Many of the transgender men and women looking for employment in Kathmandu have completed their basic education and have taken the appropriate tests for ongoing education.

Rita Shrestha, 27, a transgender woman now living in Kathmandu, has a bachelor of arts in population studies from the Padma Kanya Multiple Campus in Kathmandu.

After many failed job applications and interviews, Shrestha says, she felt she had no choice other than to work in the sex trade. She earns between 30,000 and 40,000 rupees ($277 and $370) a month, which enables her to survive in Kathmandu, she says.

“People in the restaurant used to scold and sometimes beat me, saying that I behave like a man despite being a woman,” Luitel says. “I worked for two years in the restaurant even after tolerating all those tantrums and tortures, as I wanted to complete my master’s [degree].”

But now he regrets the sacrifices he made, because, due to being transgender, he hasn’t found a job that puts his degree to use. He earns about 12,000 rupees ($111) per month digging sewage lines.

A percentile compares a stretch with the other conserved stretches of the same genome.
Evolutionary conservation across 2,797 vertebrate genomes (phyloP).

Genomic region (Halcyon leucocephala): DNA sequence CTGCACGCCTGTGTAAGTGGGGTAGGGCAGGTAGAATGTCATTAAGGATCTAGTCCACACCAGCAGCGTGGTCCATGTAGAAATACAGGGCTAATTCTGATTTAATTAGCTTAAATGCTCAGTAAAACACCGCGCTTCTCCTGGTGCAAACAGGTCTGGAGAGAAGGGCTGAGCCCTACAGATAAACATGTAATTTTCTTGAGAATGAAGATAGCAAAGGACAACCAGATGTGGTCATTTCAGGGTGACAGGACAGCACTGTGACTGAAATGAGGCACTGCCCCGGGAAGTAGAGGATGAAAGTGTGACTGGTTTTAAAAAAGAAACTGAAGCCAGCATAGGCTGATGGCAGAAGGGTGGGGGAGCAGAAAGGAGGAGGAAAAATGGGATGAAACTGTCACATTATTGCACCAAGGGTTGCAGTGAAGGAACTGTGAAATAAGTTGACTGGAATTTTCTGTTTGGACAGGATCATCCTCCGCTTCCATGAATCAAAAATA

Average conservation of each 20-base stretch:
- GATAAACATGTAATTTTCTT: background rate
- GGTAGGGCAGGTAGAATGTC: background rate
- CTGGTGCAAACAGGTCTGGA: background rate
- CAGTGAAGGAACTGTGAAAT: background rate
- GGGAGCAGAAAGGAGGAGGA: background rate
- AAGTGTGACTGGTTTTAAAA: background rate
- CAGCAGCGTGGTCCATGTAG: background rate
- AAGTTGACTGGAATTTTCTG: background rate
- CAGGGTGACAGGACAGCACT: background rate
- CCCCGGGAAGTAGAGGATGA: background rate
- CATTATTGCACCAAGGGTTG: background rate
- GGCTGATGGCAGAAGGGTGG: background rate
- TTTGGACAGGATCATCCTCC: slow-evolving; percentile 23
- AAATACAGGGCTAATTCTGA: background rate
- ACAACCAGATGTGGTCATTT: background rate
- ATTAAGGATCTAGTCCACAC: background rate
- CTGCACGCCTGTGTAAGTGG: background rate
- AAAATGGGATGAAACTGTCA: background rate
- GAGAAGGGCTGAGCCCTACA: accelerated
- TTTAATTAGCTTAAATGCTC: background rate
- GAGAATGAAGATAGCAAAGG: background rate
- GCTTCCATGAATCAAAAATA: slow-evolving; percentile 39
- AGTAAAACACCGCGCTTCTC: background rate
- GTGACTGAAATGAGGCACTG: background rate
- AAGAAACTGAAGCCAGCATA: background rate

“I didn’t need to complete a master’s degree to do this job,” he says. “I studied with much hardship, thinking that I would get a better job in a better place.”

One advocacy organization, Inclusive Forum Nepal, has trained 19 transgender people in tailoring and driving, and also offers special courses for transgender people who want to seek foreign employment. But those efforts aren’t enough, says Badri Pun, president of the organization. The law needs to protect transgender people so they can have a real shot at good jobs and other opportunities, including bank loans, he says.

“Money is needed to do anything, and there is nowhere we can go for loans,” he says. “It’s the same with training also.”

Shivaraj Sedhai, information officer at the Ministry of Labour and Employment, agrees that national-level changes are needed to accommodate transgender people, but he notes that training opportunities are already available to anyone who qualifies. It doesn’t exclude third-gender people, he says.

Luitel thinks the government should create a quota for qualified transgender people in government jobs.

Laxmi Bilash Koirala, spokesperson for the Public Service Commission, says the commission, which hires for government jobs, is aware of the shortcoming in its recruitment process, including the vacancy notices that specify whether a job is available for a man or a woman.


EDITOR’S NOTE: Bhumika Shrestha and Rita Shrestha are not related.

Sagar Ghimire, GPJ, translated this article from Nepali.